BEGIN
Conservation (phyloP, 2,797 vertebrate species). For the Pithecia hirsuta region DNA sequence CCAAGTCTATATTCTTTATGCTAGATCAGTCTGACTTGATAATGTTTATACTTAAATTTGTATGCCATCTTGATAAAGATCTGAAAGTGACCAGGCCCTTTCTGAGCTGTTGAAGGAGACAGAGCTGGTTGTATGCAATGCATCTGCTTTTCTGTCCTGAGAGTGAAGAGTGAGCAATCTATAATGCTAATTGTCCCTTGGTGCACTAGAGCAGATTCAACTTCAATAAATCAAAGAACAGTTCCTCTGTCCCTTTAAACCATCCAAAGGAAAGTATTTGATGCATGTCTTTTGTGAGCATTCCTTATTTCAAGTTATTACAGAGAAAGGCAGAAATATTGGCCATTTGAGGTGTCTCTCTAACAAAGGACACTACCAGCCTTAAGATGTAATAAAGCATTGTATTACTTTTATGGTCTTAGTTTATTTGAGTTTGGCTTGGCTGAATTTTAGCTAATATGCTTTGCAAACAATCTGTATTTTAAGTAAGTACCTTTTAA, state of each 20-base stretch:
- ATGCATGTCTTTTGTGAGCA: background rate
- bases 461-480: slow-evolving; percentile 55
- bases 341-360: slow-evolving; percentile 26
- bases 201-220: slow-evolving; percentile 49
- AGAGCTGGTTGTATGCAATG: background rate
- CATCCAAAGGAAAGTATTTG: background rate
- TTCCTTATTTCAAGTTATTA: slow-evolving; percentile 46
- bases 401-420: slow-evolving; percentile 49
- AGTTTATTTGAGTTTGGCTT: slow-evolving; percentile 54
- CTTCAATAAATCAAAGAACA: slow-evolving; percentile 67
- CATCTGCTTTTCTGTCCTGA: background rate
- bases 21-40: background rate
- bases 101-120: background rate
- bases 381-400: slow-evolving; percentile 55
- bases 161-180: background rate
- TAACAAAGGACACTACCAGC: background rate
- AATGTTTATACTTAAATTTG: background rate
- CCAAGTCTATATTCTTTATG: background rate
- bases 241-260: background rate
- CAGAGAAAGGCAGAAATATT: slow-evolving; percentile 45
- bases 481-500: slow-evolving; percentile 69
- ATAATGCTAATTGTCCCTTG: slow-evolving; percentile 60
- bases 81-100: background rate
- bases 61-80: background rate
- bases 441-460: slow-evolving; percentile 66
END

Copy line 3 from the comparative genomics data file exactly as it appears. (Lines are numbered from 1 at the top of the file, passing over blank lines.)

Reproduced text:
- bases 461-480: slow-evolving; percentile 55